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Envoirnment : Linux, PHP

Scenario : I have written a script which will be set as a cron. Now the case is that I want the script to run only through cron and not through any browser (any web browser including mobile browsers). So I am looking for a function something like browserValidate.

The script is written in MVC framework and will be run as

/usr/bin/GET http://xyz.com/abc/pqr

Please help me with this.

Thanks in advance.

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1  
Why are you using a web based MVC framework to write a script that you want to trigger from cron? Just access your model library from a command line script. –  Quentin Jan 17 '12 at 12:02
    
there are lots of functions which are used in the script which are defined in the framework. Hence I am using MVC –  Abhishek Sanghvi Jan 17 '12 at 12:03
    
The question is why you have given web access to the script in the first place if you don't wish it to be run from the browser? –  Matt Esch Jan 17 '12 at 12:06
1  
@AbhishekSanghvi — Sounds like those functions should be moved to a shared library. –  Quentin Jan 17 '12 at 12:07

5 Answers 5

When executing the script from within crontab, you could use the $_SERVER superglobal to either check for Apache generated entries (HTTP_*) or - since $_SERVER reflects the executing binary's environment - define a certain environment variable prior to execution:

# in the crontab
FOOVAR=1 /usr/bin/php5 script.php

Then, in script.php, check for FOOVAR existence:

if (!isset($_SERVER['FOOVAR']))
   die('No browser access.');

If your cronjob is being executed with wget and the client IP is the server's, you could add this to an .htaccess file:

SetEnvIf Remote_Addr "192.168.0.1" FOOVAR=1

This will set FOOVAR only if the client's IP address is "192.168.0.1".

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Hmm, I wonder how environment variables are set for the HTTP request the OP does in question ^^ –  hakre Jan 17 '12 at 12:04
    
@hakre See my edit. –  Linus Kleen Jan 17 '12 at 12:08

As @Mob said, the sure fire way to achieve this is to put the script in a place where it cannot be accessed through the web server. If this is not possible or you don't want to do it for some reason, you need to detect whether the script was called via a web server or through the command line.

My favourite approach for this (there are many) is:

$isRunningFromBrowser = !isset($GLOBALS['argv']);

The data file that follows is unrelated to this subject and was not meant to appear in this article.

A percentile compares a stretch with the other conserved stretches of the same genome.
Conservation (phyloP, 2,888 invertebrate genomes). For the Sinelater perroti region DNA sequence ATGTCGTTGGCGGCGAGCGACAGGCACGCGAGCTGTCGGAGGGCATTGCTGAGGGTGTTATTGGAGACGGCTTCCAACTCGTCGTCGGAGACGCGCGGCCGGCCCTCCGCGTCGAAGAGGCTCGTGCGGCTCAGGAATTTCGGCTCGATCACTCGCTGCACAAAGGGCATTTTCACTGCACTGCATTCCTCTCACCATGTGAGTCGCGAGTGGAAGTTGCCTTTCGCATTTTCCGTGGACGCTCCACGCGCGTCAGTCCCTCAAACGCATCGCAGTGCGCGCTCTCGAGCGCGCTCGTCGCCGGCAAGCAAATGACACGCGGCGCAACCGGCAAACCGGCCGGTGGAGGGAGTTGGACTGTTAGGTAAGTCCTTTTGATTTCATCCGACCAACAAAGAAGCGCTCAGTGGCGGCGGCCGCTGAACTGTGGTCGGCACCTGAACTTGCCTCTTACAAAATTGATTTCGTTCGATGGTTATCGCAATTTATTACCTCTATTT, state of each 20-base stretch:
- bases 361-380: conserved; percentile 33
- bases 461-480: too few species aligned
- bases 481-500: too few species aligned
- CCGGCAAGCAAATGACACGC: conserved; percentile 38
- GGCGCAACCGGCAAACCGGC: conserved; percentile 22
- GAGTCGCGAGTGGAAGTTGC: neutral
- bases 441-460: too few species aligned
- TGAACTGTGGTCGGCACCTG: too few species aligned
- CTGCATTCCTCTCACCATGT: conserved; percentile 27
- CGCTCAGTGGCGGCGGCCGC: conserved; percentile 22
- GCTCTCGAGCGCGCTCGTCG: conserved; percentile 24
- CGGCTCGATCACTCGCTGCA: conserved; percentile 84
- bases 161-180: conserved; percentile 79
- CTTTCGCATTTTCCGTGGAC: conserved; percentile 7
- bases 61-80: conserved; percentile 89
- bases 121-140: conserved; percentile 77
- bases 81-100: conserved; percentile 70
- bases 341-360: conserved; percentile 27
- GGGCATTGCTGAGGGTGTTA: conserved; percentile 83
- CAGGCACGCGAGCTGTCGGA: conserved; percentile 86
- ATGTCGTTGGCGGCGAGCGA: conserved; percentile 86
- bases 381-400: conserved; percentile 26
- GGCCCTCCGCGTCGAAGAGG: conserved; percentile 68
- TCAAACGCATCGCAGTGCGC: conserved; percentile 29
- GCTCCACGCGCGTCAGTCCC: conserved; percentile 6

This means that if $isRunningFromBrowser is true, you just exit/return an error message/whatever.

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The OP edited the question. The script is executed with a wget-like binary. So no argv. Also, PHP running as FastCGI will contain argv in $_SERVER. –  Linus Kleen Jan 17 '12 at 12:12
    
@LinusKleen I have never had an FCGI environment and the does potentially throw a spanner in the works - does it still define $argv in the global scope as well, or just an entry in $_SERVER? –  DaveRandom Jan 17 '12 at 12:20
    
My bad, @Dave. $_SERVER only. No globals to see. –  Linus Kleen Jan 17 '12 at 12:28
    
No worries, your answer is still the more relevant solution because of the edit which means that cron is still making an HTTP request. Although the OPs approach is all wrong using cron/wget is vastly inferior to just writing a command line script, so I will leave this answer here in the hope that someone persuades him to do this. You have a +1 from me though because your solution fits his current approach. –  DaveRandom Jan 17 '12 at 12:35

One quick way is to check the request ip address and only run if it is the local host ip.

Of course, you need to add some more code later (check user agent, referer etc..) to make sure that even a browser locally does not trigger the script.

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I've edited this to explain better:

Since you're using /usr/bin/GET to fetch a page via HTTP I'm assuming that you have two separate servers: First, one that PHP script is on and where you can't run cron scripts. Second, one where you are running the /usr/bin/GET fetch in cron as a workaround for that.

A simple way might be to simply post a unique identifier in the url and check in the script like:

/usr/bin/GET http://xyz.com/abc/pqr/SomeUniqueIdentifier

Another way could be to use the -H option with /usr/bin/GET to set the User-Agent header to something unique like:

/usr/bin/GET -H "User-Agent: SomeUniqueIdentifier" http://xyz.com/abc/pqr

The PHP script would then check the user agent string for this unique identifier like:

if (strcmp($_SERVER['HTTP_USER_AGENT'], "SomeUniqueIdentifier") == 0)
{
   // do whatever
}
else
{
   // do nothing
   exit();
}

Neither way is 100% secure but can help out.

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Move the script outside of the web directory and execute it on the command line. Parse the arguments to the script for the appropriate GET and POST variable population.

see http://www.php.net/manual/en/features.commandline.php#94912

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